Public input sought for campground, trails in San Juan County; bike use on Arches pathway

Public input sought for campground, trails in San Juan County; bike use on Arches pathway

(Dave Cawley, KSL NewsRadio, File)


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SALT LAKE CITY — A public input period is now open for two outdoor projects on federal land, while public nominations for a Bureau of Land Management citizen advisory council in Utah is also now open, officials from the BLM and National Park Service said Monday.

Here’s a breakdown of the two proposals and the BLM committee in Utah:

Public comment opens for possible campground, mountain bike trails

BLM officials are seeking to gather feedback before they begin an environmental assessment on a plan to develop a campground and mountain biking trails near Goosenecks State Park, located northwest of Mexican Hat in San Juan County.

The BLM and Utah Division of Parks and Recreation are jointly proposing the venture. According to BLM officials, there aren’t many developed amenities in the area surrounding the park and increased visitation has led to “resource damage, proliferation of campfire rings, and impacts to the State Park viewshed.” They hope the project will address concerns from further unmanaged recreation and might also improve the quality of recreation in the area.

The proposal includes a series of bike trails northwest of the park, as well as a hiking trail, about 14 campgrounds, two restroom areas, and a yurt area to the east. The entire proposal covers about 2,475 acres of land surrounding the state park. The additions would remain on federal land but could be comanaged by the state and federal agencies, according to a document compiled by BLM officials.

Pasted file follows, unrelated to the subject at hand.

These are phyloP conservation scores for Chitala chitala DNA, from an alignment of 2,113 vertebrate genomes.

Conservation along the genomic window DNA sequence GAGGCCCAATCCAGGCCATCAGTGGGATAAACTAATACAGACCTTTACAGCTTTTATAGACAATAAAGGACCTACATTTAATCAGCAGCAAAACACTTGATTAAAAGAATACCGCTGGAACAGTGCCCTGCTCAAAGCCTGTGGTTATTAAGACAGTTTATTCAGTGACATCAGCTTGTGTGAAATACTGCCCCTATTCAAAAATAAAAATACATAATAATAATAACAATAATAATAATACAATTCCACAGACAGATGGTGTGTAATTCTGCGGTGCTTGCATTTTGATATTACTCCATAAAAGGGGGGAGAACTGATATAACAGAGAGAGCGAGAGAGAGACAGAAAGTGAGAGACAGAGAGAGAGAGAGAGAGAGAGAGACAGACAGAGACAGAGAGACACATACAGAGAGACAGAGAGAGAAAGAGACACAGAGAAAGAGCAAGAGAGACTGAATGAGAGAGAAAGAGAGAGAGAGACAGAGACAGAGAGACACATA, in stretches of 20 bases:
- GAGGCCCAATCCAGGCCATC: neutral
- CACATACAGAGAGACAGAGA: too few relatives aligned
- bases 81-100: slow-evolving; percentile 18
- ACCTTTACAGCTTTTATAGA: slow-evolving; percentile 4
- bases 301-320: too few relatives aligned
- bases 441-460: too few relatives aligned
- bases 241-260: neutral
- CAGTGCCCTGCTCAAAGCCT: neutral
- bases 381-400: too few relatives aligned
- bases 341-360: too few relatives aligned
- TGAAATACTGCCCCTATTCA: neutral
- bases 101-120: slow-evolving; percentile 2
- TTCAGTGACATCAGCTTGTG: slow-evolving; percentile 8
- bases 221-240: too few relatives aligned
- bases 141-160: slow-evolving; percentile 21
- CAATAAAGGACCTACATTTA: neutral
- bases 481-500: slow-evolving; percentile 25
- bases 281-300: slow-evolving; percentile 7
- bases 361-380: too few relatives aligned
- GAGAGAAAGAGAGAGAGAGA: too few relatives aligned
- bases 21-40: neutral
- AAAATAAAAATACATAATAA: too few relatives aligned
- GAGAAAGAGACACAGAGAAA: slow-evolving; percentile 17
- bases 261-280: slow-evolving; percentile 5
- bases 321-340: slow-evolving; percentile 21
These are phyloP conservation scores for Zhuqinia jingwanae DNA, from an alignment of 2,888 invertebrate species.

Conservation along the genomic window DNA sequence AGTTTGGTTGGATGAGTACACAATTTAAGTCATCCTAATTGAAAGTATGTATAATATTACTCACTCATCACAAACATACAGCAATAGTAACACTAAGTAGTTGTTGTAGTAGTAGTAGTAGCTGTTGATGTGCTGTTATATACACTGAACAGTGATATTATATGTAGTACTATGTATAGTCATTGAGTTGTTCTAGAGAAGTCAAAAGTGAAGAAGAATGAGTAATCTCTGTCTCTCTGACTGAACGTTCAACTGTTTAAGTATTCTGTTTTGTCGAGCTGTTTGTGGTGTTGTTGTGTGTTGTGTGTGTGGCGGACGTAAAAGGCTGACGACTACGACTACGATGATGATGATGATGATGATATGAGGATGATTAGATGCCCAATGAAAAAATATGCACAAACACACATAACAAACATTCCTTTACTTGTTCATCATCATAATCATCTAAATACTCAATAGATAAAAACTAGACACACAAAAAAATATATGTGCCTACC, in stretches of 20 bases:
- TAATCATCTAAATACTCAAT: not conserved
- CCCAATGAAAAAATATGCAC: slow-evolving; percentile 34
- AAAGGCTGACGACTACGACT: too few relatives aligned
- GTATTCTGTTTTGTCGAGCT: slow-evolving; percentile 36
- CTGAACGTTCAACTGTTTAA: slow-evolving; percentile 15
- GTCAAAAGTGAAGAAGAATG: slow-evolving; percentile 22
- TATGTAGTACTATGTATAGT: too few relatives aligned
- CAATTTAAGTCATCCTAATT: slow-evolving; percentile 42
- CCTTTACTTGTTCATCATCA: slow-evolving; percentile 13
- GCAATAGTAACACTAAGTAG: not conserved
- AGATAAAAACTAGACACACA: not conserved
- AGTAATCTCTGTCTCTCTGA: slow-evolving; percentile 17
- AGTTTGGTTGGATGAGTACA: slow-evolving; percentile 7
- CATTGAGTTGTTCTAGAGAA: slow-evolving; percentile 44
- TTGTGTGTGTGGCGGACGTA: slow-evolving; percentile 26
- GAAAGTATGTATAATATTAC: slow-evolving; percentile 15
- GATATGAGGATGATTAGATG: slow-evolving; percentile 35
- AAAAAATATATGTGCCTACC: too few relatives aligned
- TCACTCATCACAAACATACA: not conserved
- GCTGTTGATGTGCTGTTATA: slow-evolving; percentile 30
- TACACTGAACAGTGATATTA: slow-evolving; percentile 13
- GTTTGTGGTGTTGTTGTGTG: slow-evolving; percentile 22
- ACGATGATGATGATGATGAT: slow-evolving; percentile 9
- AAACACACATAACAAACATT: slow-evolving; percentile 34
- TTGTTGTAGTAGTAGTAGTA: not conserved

A map where the proposed campsites and trails would be on Bureau of Land Management land outside of Goosenecks State Park in San Juan County. (Graphic: Bureau of Land Management)
A map where the proposed campsites and trails would be on Bureau of Land Management land outside of Goosenecks State Park in San Juan County. (Graphic: Bureau of Land Management)

The public comment period opened Monday and comments can be submitted on the BLM website or via mail at Bureau of Land Management, Attn: Goosenecks Camping, P.O. Box 7, Monticello, Utah 84535. The public comment period for the project wraps up on Feb. 14.

NPS seeks input on bicycle use on Arches entrance pathway

Also on Monday, the National Park Service began accepting public feedback on a plan to allow bicycles on an approximate quarter-mile pathway that was completed last summer to connect the Moab Canyon Pathway to the Arches National Park visitors center.

The 8 1/2-mile Moab Canyon Pathway (MCP), which was constructed in 2010, already has mixed bicycle and pedestrian use, the NPS noted in an environmental assessment of the plan. The agency reports the number who have used the MCP has skyrocketed from 12,000 annual users in 2015 to more than 30,000 users last year.